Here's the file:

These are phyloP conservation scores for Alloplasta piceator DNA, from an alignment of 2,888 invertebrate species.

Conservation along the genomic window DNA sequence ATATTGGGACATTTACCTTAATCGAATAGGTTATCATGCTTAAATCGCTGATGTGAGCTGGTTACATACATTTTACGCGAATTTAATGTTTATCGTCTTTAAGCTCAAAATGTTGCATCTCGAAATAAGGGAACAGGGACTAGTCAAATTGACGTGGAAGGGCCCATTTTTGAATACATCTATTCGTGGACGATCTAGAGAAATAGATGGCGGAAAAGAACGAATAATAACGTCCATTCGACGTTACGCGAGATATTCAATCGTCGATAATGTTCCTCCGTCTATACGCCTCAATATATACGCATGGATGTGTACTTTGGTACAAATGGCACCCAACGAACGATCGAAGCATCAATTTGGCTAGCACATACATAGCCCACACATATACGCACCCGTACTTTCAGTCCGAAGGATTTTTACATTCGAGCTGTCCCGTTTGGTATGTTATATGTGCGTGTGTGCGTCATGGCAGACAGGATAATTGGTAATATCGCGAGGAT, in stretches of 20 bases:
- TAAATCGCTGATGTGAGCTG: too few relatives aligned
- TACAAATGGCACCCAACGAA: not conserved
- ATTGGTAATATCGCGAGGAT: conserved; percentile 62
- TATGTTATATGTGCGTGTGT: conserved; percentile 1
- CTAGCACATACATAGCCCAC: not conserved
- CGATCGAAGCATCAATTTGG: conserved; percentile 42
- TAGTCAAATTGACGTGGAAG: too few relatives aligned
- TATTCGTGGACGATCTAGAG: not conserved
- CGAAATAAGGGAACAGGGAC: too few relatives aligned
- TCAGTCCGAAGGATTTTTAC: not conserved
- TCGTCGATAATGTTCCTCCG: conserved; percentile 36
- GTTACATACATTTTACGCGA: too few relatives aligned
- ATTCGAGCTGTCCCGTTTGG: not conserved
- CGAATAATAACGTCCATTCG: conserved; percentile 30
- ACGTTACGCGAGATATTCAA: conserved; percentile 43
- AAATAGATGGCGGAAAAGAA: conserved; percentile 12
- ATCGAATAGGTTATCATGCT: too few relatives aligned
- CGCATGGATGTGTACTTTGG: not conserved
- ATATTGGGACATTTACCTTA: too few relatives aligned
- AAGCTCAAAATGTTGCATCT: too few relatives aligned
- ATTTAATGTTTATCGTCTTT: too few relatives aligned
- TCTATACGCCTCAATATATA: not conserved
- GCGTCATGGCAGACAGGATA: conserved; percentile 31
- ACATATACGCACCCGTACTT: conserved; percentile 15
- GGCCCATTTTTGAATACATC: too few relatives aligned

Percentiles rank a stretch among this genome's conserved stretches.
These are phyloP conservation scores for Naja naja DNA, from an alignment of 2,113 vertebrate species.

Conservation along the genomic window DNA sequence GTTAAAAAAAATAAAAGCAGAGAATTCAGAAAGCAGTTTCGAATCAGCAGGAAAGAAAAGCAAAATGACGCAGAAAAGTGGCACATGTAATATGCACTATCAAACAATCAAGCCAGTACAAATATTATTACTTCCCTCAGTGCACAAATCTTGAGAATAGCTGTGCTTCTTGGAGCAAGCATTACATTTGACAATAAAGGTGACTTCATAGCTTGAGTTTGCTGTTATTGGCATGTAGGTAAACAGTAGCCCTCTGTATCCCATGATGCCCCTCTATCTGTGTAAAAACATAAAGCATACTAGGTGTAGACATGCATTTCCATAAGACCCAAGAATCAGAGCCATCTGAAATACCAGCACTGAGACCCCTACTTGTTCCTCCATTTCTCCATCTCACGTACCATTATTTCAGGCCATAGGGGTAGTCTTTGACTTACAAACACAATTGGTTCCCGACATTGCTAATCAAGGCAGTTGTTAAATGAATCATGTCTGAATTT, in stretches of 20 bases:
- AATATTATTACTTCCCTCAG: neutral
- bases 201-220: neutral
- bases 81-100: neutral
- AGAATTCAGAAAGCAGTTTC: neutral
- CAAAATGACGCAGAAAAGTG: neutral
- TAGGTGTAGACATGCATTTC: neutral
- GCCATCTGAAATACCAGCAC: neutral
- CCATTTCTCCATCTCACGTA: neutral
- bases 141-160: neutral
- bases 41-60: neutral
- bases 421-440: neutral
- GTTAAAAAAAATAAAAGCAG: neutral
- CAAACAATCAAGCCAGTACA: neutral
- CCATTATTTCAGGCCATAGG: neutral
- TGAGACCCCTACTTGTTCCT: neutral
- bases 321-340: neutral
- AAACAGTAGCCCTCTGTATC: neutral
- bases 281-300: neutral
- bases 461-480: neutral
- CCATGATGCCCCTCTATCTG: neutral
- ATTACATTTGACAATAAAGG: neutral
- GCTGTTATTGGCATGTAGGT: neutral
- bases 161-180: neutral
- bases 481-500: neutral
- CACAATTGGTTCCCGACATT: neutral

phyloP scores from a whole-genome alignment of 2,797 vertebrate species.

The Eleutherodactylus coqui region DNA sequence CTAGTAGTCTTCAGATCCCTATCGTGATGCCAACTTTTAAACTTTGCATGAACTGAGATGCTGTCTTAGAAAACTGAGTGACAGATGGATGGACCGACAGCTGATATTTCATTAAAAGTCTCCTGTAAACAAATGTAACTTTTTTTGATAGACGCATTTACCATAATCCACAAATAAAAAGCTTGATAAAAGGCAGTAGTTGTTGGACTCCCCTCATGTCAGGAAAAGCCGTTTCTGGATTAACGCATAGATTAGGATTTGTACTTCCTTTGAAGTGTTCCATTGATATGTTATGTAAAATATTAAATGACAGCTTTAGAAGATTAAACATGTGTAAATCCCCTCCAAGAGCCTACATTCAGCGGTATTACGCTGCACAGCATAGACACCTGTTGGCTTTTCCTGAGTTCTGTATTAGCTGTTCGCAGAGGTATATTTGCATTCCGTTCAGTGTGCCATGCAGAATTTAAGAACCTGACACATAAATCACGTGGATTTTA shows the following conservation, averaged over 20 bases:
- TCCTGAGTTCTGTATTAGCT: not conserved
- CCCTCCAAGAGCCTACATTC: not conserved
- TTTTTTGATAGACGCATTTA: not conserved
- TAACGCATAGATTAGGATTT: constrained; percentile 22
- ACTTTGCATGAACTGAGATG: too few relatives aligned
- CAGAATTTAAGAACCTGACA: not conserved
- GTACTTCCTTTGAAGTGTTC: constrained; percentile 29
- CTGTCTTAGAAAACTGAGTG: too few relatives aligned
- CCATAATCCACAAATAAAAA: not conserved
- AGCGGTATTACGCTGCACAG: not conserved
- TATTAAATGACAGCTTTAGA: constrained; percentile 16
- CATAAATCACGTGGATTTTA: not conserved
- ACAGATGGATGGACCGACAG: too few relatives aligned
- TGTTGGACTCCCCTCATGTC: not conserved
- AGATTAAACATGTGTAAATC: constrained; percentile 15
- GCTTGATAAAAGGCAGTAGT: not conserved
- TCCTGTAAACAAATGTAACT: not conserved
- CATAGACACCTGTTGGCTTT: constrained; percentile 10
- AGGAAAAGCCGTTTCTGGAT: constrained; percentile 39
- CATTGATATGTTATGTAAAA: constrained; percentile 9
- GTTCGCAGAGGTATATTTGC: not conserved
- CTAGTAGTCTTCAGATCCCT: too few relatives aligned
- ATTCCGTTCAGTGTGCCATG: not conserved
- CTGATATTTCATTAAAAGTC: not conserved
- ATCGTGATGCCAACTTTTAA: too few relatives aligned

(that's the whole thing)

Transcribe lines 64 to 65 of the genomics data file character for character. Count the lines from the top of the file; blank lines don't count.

- GTACTTCCTTTGAAGTGTTC: constrained; percentile 29
- CTGTCTTAGAAAACTGAGTG: too few relatives aligned